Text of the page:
www.AirMuseum.ca/mag
APRIL 2007
.
This page is from the first four-page newsletter, THE TURRET, of the RAF Air Gunners Association published in May 1949. Following are some interesting extracts from this tentative beginning.

THE GEN.

The first addition of the "Turret" may be a poor thing, but it is indeed our own, and the organizing committee of the Air Gunners Association cannot regard its production but with a sense of relief – we can feel that we are now really airborne.

It might not be out of place to start at the very birth of the Association. It was conceived in the mind of one Jack O’Hara who hails from Wigan, but is now a Londoner. He was lonely  and thought the people of the South unsociable by Northern standards. He went to the RAFR Branch and found nice folk there, but not really speaking his language. He sought in vain for a fellow AG. Thus he started thinking in terms of some sort of club where ex-AG’s might foregather, and went so far as to place an advertisement in :Air Mail: asking those of us interested in such an idea to communicate with him. About one hundred of us were interested and did write… .

At the moment we are concentrating on the social side – we want to bring AGs together again. In the war years we were thought by others to be rather different from other aircrew, a quaint breed unto ourselves. But that as it may, we certainly clung together. We had much in common, we enjoyed each other's company, and generally speaking were a hay band of brothers. Your committee has already brought together a bunch of the types – a dummy run, as it were. The experiment was a success. We are still a happy band of brothers. We remembered others – we reminisced – we became nostalgic – we sang those songs  – we even shot the odd very small line…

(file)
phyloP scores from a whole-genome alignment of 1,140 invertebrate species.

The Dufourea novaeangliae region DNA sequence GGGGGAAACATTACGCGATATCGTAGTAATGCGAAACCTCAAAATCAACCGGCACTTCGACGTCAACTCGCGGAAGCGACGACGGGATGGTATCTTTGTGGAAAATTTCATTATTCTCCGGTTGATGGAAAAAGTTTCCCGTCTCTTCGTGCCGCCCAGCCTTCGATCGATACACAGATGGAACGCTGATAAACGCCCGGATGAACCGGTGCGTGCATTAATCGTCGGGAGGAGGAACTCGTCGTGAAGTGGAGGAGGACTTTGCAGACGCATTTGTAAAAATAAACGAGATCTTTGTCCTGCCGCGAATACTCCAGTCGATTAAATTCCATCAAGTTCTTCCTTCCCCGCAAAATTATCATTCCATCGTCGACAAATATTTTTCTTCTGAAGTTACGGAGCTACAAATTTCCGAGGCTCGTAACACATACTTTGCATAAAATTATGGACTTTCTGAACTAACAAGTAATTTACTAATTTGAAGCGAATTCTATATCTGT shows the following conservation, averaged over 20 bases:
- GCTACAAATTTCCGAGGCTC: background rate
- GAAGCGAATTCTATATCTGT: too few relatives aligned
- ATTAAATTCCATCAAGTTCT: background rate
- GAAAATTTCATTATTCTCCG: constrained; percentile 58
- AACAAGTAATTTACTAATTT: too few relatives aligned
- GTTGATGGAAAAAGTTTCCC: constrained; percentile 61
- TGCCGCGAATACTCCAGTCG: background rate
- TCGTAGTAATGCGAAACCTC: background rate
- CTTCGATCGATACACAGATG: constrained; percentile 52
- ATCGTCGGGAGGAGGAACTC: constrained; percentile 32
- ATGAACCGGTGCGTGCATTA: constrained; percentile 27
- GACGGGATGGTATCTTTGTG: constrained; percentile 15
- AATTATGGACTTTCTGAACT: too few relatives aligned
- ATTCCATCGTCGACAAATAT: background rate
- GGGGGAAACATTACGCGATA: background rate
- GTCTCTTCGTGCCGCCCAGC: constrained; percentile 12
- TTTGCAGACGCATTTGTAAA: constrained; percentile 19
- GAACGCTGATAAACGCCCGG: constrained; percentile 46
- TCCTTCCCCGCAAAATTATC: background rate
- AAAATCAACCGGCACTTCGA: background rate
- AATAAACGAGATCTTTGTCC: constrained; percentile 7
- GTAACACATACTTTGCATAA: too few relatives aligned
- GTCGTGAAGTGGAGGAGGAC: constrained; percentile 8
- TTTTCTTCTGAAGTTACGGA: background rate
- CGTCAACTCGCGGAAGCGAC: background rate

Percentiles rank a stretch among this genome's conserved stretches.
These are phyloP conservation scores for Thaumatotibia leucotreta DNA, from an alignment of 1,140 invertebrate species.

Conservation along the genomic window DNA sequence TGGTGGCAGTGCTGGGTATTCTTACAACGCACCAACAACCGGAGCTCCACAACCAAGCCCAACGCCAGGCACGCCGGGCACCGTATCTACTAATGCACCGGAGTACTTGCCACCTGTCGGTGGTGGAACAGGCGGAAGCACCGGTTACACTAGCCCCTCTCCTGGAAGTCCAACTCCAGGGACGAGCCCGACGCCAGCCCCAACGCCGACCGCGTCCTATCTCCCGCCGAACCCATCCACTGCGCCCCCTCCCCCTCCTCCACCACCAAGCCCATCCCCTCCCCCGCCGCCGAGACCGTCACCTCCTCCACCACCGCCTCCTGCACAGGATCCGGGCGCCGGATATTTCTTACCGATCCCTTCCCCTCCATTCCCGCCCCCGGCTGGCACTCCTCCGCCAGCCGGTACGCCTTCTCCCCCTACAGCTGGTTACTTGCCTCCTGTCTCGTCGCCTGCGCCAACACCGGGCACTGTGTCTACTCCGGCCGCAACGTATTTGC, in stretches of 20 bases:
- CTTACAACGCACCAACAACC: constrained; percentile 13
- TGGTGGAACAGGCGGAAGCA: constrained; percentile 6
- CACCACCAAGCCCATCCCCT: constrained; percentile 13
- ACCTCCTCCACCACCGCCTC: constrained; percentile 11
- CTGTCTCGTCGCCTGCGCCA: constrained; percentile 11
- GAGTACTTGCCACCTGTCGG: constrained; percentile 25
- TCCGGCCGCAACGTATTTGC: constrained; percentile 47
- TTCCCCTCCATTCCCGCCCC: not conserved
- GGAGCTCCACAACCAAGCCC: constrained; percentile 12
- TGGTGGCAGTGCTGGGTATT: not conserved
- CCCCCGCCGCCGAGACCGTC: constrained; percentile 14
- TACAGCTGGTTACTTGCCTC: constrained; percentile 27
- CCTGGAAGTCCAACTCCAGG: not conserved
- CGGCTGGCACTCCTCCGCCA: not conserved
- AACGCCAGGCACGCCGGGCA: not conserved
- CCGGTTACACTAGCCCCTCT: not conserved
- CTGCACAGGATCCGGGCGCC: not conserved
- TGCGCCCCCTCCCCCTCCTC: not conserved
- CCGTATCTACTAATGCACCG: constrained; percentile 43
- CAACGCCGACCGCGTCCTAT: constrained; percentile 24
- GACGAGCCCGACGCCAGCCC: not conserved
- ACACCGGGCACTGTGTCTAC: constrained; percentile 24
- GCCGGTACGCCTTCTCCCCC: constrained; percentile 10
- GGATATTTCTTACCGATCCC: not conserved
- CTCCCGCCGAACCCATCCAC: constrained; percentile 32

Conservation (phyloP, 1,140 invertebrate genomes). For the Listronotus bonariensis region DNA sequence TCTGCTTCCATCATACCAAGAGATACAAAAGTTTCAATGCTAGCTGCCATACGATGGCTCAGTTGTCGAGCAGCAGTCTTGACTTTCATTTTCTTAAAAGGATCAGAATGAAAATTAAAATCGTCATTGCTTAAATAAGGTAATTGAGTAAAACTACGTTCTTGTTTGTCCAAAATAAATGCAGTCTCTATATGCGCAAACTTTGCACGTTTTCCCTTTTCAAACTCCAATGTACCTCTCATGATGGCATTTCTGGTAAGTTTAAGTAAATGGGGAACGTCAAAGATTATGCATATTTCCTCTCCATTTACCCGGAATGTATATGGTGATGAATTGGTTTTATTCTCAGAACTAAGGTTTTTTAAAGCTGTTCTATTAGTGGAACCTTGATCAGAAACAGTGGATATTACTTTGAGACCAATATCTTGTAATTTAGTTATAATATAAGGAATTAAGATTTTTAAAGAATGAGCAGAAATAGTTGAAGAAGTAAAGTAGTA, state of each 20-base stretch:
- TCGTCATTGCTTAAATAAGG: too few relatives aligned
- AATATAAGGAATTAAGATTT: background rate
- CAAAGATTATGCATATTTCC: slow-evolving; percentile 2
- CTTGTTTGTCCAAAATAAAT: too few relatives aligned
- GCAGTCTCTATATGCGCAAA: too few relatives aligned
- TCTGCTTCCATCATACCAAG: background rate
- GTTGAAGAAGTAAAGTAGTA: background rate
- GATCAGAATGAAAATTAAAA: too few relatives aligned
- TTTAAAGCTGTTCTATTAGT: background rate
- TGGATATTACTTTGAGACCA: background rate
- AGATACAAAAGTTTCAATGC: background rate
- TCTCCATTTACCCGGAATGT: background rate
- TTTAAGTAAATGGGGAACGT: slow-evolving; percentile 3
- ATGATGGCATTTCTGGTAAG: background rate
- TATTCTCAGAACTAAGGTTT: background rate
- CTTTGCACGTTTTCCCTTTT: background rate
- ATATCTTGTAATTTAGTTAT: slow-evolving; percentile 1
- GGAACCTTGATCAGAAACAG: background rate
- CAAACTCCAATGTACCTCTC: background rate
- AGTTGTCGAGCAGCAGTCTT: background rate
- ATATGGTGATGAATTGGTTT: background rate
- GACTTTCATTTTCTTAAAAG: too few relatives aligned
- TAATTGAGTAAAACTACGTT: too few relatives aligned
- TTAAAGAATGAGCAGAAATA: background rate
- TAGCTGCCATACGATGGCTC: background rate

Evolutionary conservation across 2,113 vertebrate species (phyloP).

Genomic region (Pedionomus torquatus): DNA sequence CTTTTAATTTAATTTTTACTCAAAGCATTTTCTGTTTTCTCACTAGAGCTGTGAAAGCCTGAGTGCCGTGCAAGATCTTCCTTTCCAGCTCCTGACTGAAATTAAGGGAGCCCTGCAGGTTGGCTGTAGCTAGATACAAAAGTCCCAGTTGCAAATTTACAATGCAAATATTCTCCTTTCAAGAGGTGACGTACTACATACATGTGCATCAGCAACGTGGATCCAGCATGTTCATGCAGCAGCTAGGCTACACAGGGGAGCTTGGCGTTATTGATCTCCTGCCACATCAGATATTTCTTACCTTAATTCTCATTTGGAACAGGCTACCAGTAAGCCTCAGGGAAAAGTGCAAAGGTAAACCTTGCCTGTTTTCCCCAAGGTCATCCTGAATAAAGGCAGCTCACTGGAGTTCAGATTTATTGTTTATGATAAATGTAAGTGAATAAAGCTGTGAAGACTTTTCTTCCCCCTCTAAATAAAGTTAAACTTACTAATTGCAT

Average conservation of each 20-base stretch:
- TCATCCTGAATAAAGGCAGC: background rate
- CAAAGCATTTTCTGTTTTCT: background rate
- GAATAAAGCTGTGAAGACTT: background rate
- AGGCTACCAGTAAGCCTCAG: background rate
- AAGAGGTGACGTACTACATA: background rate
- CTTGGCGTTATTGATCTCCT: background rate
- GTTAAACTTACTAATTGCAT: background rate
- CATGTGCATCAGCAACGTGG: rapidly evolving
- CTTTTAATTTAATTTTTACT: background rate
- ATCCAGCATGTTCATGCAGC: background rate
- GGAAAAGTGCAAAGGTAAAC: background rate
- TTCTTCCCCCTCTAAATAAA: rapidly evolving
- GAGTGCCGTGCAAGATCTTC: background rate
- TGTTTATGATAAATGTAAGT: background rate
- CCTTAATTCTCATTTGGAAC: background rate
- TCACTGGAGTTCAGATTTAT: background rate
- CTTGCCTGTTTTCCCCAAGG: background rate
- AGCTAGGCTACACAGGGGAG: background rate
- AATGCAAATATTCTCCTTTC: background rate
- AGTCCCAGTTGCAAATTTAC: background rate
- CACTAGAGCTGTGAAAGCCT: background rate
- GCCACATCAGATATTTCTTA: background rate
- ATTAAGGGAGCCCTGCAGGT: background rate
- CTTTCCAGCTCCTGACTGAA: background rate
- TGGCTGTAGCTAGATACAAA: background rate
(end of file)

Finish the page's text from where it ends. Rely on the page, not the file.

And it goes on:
The first decision reached was concerning the potentialities of membership. Eligibility was granted for all those entitled to the AG, or WAG brevet – or the old Flying Bullet! Obviously the Association would have to exist on an Empire wide basis or not exist at all …

Sex Rears its Ugly Head

Shall wives and/or popsies be admitted to the monthly jags? At the moment it is the view of y0our committee that these affairs should be strictly stag. However, it is realized that it is only by courtesy of our better halves that we are allowed to get together at all. Also many of these wives are ex-WAAFS, which is an excellent thing, and therefore very interested in our Association. So we real cannot leave them out in the cold entirely. It might be an idea for branches to put on the odd dance fairly soon in their programme, and thus bring the ladies into the picture…

The Odd Bomb

 An amazing number o gunners liked to throw something on their own account when over the target area. Beer bottles, bricks and so on. You may have heard of the type who some how or other always managed to tip the Elsan contents down the flare shoot? Always in hope that some Nazi would be looking up at the right time. We heard a quaint story the other day of a crew who brought a live donkey  back from somewhere or other in a Wimpy. Over France, at a very great height (in a Wimpy?), the donkey lacked oxygen and died the death. A dead donkey being a bit too much in the aircraft, they lugged the asinine carcass with much effort to the bomb by – donkey gone! One cannot help trying to assess the effect on the French populace when a dead donk. Came hurtling from the skies!
Can you think of odd things which you, or types known to you, threw overboard? And we don’t mean the Skipper’s pants! We shall be glad to print all printable tales of Odd Bombs.


As membership was open to "the Empire" many Canadians in the RCAF subscribed to the Turret, especially those who flew on RAF Squadrons.

In March 2007 the FINAL ISSUE OF THE TURRET was mailed out to the Membership. This 8" X 11.5",  48-page publication, with many colour photos,  Branch reports, and interesting  articles, is truly a work of art.  Ron Bramley is to be congratulated for this effort and his many years as Editor. Ron must have emptied his filing cabinet on this edition.